<div id="element-template">
      <!-- for deck view -->
      <div class="pattern-slot">
        <div class="pattern" data-pattern="1"></div>
      </div>
      ...
    </div>
  3. The following is our composition-view.js file:

    (function(){
      var game  = this.colorQuestGame = this.colorQuestGame || {};
    
      // composition module
      game.compositionView = {
        node: document.getElementById('your-composition'),    
      };
    })();
  4. Before the end of the gameScene.visualize method, we add the visualization logic for the player's composition:

    // randomize the patterns array
    patternsToShow.sort(function(a, b){
      return Math.random() - 0.5;
    });
    
    // empty the current deck view
    var deckNode = document.getElementById('deck');
    deckNode.removeAllChildren();
    
    // add the pattern to the deck view
    for (var i in patternsToShow) {
      var patternSlotNode = document.querySelector('#element-template .pattern-slot').cloneNode(/*clone children=*/true);  
      patternSlotNode.querySelector('.pattern').setAttribute('data-pattern', patternsToShow[i]);
      deckNode.appendChild(patternSlotNode);
    }
  5. From the game.js file, we remove all the selected patterns before starting a new level:

    nextLevel: function() {
      ...
      game.compositionView.node.removeAllChildren();
      this.startLevel();
    },
  6. We need the following CSS style for the composition and patterns:

    /* player's composition and pattern */
    #your-composition {
      position: absolute;
      width: 100px;
      height: 100px;
      right: 65px;
      top: 120px;
      border: 3px solid #999;  
    }
    #your-composition > .pattern {
      width: 100px;
      height: 100px;
      position: absolute;
    }
    
    /* deck and pattern */
      .deck { position: absolute;
      top: 360px;
      left: 20px;
    }
    .pattern-slot {
      width: 100px;
      height: 100px;
      outline: 4px solid #BC7702;
      float: left;
      border-radius: 3px;
      margin: 10px 0 0 10px;
    }
    .deck .pattern {
      width: 100%;
      height: 100%;
    }

We should have the following screenshot once this task is completed. The deck shows the patterns that a player needs to compose the quest:

Objective complete – mini debriefing

JavaScript comes with a sort method for the array. Normally, we compare the given two array elements and return +1 or -1 to control elements' swapping.

We can randomize an array by randomly returning either +1 or -1:

patternsToShow.sort(function(a, b){
  return Math.random() - 0.5;
});

After we randomize the patterns, we clone each pattern from the template and append them to the deck element.

 

Selecting the pattern


In this task, we allow players to select the pattern from their decks and display the sequence of the selection in the composition view.

Engage thrusters

Perform the following steps to add user interaction to our game:

  1. We allow players to undo their selection, so we need to add an undo button to the index.html file:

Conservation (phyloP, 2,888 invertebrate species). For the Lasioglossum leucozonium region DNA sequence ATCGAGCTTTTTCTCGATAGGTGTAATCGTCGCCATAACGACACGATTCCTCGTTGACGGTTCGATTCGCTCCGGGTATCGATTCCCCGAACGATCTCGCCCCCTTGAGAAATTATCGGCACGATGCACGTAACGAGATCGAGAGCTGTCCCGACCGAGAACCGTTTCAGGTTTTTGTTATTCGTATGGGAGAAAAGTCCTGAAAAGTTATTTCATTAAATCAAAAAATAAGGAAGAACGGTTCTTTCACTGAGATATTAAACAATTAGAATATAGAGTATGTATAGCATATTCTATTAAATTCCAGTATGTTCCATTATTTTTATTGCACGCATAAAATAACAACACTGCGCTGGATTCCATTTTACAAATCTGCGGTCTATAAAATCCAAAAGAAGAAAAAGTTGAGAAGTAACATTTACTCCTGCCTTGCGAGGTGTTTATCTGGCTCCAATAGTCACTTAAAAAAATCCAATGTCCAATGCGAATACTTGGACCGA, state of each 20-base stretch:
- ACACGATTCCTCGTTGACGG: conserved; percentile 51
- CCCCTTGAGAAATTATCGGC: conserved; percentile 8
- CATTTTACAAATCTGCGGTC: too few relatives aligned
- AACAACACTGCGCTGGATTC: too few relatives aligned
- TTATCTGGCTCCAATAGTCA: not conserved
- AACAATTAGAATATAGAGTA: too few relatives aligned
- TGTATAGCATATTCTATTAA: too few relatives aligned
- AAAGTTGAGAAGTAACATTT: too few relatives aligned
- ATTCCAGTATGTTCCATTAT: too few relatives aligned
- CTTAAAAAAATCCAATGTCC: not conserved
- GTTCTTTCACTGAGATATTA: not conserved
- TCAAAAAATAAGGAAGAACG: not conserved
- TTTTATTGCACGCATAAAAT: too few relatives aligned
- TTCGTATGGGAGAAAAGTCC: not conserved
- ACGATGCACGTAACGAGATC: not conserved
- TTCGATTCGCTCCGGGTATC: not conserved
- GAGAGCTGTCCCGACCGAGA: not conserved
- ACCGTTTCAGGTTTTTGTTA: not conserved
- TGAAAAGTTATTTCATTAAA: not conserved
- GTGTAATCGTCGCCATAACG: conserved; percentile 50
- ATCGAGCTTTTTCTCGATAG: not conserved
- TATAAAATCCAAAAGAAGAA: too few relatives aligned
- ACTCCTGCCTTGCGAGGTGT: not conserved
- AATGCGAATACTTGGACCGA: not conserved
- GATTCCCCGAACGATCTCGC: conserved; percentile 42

<a href="#" id="undo-button" class="button">Undo</a>
  2. When starting a level in the game.js file, we store the player's selection sequence and register the clicking event by adding the following highlighted code:

    startLevel: function() {
      game.quest = new game.Quest(this.currentLevel);
      game.compositionSeq = [];
      game.composition = new game.Composition();
      game.gameScene.visualize(game.quest);      
      game.gameScene.handleInput();
    },
  3. In the patch.js file, we need to add forEach to the NodeList and HTMLCollection objects using the following code:

    NodeList.prototype.forEach = Array.prototype.forEach;
    HTMLCollection.prototype.forEach = Array.prototype.forEach;
  4. In the composition-view.js file, we need the following methods to display the pattern selection in the composition's DOM element:

    game.compositionView = {
      node: document.getElementById('your-composition'),
      pushPattern: function(patternId) {
        var newChild = document.createElement('div');
        newChild.classList.add('pattern');
        newChild.setAttribute('data-pattern', patternId);
        this.node.appendChild(newChild);
      },
      pullPattern: function() {
        var lastChild = this.node.querySelector('.pattern:last-child');
        if (lastChild) {
          // find the pattern in the deck and make it visible
          var deckNode = document.getElementById('deck');
          var resumePattern = deckNode.querySelector('[data-pattern="' + lastChild.getAttribute('data-pattern') + '"]');
          resumePattern.style.display = 'block';
    
          // remove the current pattern
          this.node.removeChild(lastChild);
        }
      },
      selectPattern: function(pattern) {
        this.pushPattern(pattern);
        game.compositionSeq.push(pattern);
      },
      undo: function() {
        this.pullPattern();
        game.compositionSeq.pop();
      },
    };
  5. Then, we need the mouse event to invoke our selection logic. In the scenes.js file, we add the following clicking event to the gameScene:

    gameScene.handleInput = function() {         
      document.querySelectorAll("#deck .pattern").forEach(function(elm){
        elm.onclick=  function(){
          var pattern = elm.getAttribute('data-pattern');
          elm.style.display = 'none';
          game.compositionView.selectPattern(pattern);
        };
      });
    
      var undoBtn = document.getElementById('undo-button');
      undoBtn.onclick = function(e){
        game.compositionView.undo();
        e.preventDefault();
      };
    };
  6. Let's move to styling. We have a new undo button, so we need the following CSS rules to place it in the right position with the image: